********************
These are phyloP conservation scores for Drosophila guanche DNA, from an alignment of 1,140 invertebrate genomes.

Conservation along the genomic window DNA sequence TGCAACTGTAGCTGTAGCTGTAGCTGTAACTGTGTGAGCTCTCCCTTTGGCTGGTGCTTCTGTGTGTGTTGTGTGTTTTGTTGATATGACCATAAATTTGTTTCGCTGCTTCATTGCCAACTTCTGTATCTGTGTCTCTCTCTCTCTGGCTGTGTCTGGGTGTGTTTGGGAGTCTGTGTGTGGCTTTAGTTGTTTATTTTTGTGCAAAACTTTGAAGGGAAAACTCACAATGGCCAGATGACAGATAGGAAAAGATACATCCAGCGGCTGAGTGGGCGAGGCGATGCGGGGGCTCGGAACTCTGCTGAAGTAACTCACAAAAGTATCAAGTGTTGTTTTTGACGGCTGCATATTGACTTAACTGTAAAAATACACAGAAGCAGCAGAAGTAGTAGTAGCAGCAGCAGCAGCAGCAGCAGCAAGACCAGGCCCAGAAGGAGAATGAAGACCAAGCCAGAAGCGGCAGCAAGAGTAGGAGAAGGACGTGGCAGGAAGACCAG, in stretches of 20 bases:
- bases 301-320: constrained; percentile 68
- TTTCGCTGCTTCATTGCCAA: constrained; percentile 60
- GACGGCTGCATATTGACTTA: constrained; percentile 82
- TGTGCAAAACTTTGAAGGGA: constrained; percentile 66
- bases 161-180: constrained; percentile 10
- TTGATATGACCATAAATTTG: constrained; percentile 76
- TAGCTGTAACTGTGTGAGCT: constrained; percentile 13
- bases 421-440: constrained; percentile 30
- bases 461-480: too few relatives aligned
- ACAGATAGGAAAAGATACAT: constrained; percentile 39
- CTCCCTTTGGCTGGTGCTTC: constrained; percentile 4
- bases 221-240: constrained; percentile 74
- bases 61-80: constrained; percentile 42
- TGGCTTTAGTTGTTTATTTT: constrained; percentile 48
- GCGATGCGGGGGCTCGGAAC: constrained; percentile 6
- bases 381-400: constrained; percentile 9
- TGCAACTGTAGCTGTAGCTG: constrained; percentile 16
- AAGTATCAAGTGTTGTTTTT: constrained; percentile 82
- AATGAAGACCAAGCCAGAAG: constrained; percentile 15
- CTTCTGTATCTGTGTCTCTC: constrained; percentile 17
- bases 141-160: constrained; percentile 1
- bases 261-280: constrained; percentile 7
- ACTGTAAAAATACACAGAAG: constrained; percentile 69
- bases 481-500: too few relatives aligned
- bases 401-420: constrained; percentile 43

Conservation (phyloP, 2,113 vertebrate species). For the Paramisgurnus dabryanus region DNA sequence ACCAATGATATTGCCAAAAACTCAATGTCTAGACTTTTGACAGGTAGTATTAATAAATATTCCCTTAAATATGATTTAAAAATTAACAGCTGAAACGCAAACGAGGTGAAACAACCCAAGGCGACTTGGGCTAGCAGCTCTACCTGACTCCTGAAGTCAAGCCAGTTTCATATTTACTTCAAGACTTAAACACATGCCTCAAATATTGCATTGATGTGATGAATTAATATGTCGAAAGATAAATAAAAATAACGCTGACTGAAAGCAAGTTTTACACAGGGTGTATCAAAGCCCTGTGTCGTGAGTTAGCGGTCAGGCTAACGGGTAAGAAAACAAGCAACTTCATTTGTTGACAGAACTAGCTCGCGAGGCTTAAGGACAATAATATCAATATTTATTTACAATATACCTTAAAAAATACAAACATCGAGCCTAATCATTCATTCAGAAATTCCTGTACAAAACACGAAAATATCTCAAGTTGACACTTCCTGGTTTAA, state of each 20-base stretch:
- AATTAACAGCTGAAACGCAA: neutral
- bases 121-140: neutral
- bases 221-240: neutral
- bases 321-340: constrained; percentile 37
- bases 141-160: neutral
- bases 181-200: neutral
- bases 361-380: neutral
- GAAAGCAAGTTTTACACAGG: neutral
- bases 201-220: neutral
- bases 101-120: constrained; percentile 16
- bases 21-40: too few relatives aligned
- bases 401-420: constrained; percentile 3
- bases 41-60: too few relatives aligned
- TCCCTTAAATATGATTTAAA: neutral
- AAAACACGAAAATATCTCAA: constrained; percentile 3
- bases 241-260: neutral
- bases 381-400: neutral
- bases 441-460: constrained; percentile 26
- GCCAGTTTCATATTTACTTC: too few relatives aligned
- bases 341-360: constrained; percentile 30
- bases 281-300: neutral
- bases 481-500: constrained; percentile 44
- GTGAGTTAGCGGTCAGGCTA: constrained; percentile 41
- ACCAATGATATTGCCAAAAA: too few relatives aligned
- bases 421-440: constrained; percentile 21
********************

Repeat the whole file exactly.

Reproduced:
These are phyloP conservation scores for Drosophila guanche DNA, from an alignment of 1,140 invertebrate genomes.

Conservation along the genomic window DNA sequence TGCAACTGTAGCTGTAGCTGTAGCTGTAACTGTGTGAGCTCTCCCTTTGGCTGGTGCTTCTGTGTGTGTTGTGTGTTTTGTTGATATGACCATAAATTTGTTTCGCTGCTTCATTGCCAACTTCTGTATCTGTGTCTCTCTCTCTCTGGCTGTGTCTGGGTGTGTTTGGGAGTCTGTGTGTGGCTTTAGTTGTTTATTTTTGTGCAAAACTTTGAAGGGAAAACTCACAATGGCCAGATGACAGATAGGAAAAGATACATCCAGCGGCTGAGTGGGCGAGGCGATGCGGGGGCTCGGAACTCTGCTGAAGTAACTCACAAAAGTATCAAGTGTTGTTTTTGACGGCTGCATATTGACTTAACTGTAAAAATACACAGAAGCAGCAGAAGTAGTAGTAGCAGCAGCAGCAGCAGCAGCAGCAAGACCAGGCCCAGAAGGAGAATGAAGACCAAGCCAGAAGCGGCAGCAAGAGTAGGAGAAGGACGTGGCAGGAAGACCAG, in stretches of 20 bases:
- bases 301-320: constrained; percentile 68
- TTTCGCTGCTTCATTGCCAA: constrained; percentile 60
- GACGGCTGCATATTGACTTA: constrained; percentile 82
- TGTGCAAAACTTTGAAGGGA: constrained; percentile 66
- bases 161-180: constrained; percentile 10
- TTGATATGACCATAAATTTG: constrained; percentile 76
- TAGCTGTAACTGTGTGAGCT: constrained; percentile 13
- bases 421-440: constrained; percentile 30
- bases 461-480: too few relatives aligned
- ACAGATAGGAAAAGATACAT: constrained; percentile 39
- CTCCCTTTGGCTGGTGCTTC: constrained; percentile 4
- bases 221-240: constrained; percentile 74
- bases 61-80: constrained; percentile 42
- TGGCTTTAGTTGTTTATTTT: constrained; percentile 48
- GCGATGCGGGGGCTCGGAAC: constrained; percentile 6
- bases 381-400: constrained; percentile 9
- TGCAACTGTAGCTGTAGCTG: constrained; percentile 16
- AAGTATCAAGTGTTGTTTTT: constrained; percentile 82
- AATGAAGACCAAGCCAGAAG: constrained; percentile 15
- CTTCTGTATCTGTGTCTCTC: constrained; percentile 17
- bases 141-160: constrained; percentile 1
- bases 261-280: constrained; percentile 7
- ACTGTAAAAATACACAGAAG: constrained; percentile 69
- bases 481-500: too few relatives aligned
- bases 401-420: constrained; percentile 43

Conservation (phyloP, 2,113 vertebrate species). For the Paramisgurnus dabryanus region DNA sequence ACCAATGATATTGCCAAAAACTCAATGTCTAGACTTTTGACAGGTAGTATTAATAAATATTCCCTTAAATATGATTTAAAAATTAACAGCTGAAACGCAAACGAGGTGAAACAACCCAAGGCGACTTGGGCTAGCAGCTCTACCTGACTCCTGAAGTCAAGCCAGTTTCATATTTACTTCAAGACTTAAACACATGCCTCAAATATTGCATTGATGTGATGAATTAATATGTCGAAAGATAAATAAAAATAACGCTGACTGAAAGCAAGTTTTACACAGGGTGTATCAAAGCCCTGTGTCGTGAGTTAGCGGTCAGGCTAACGGGTAAGAAAACAAGCAACTTCATTTGTTGACAGAACTAGCTCGCGAGGCTTAAGGACAATAATATCAATATTTATTTACAATATACCTTAAAAAATACAAACATCGAGCCTAATCATTCATTCAGAAATTCCTGTACAAAACACGAAAATATCTCAAGTTGACACTTCCTGGTTTAA, state of each 20-base stretch:
- AATTAACAGCTGAAACGCAA: neutral
- bases 121-140: neutral
- bases 221-240: neutral
- bases 321-340: constrained; percentile 37
- bases 141-160: neutral
- bases 181-200: neutral
- bases 361-380: neutral
- GAAAGCAAGTTTTACACAGG: neutral
- bases 201-220: neutral
- bases 101-120: constrained; percentile 16
- bases 21-40: too few relatives aligned
- bases 401-420: constrained; percentile 3
- bases 41-60: too few relatives aligned
- TCCCTTAAATATGATTTAAA: neutral
- AAAACACGAAAATATCTCAA: constrained; percentile 3
- bases 241-260: neutral
- bases 381-400: neutral
- bases 441-460: constrained; percentile 26
- GCCAGTTTCATATTTACTTC: too few relatives aligned
- bases 341-360: constrained; percentile 30
- bases 281-300: neutral
- bases 481-500: constrained; percentile 44
- GTGAGTTAGCGGTCAGGCTA: constrained; percentile 41
- ACCAATGATATTGCCAAAAA: too few relatives aligned
- bases 421-440: constrained; percentile 21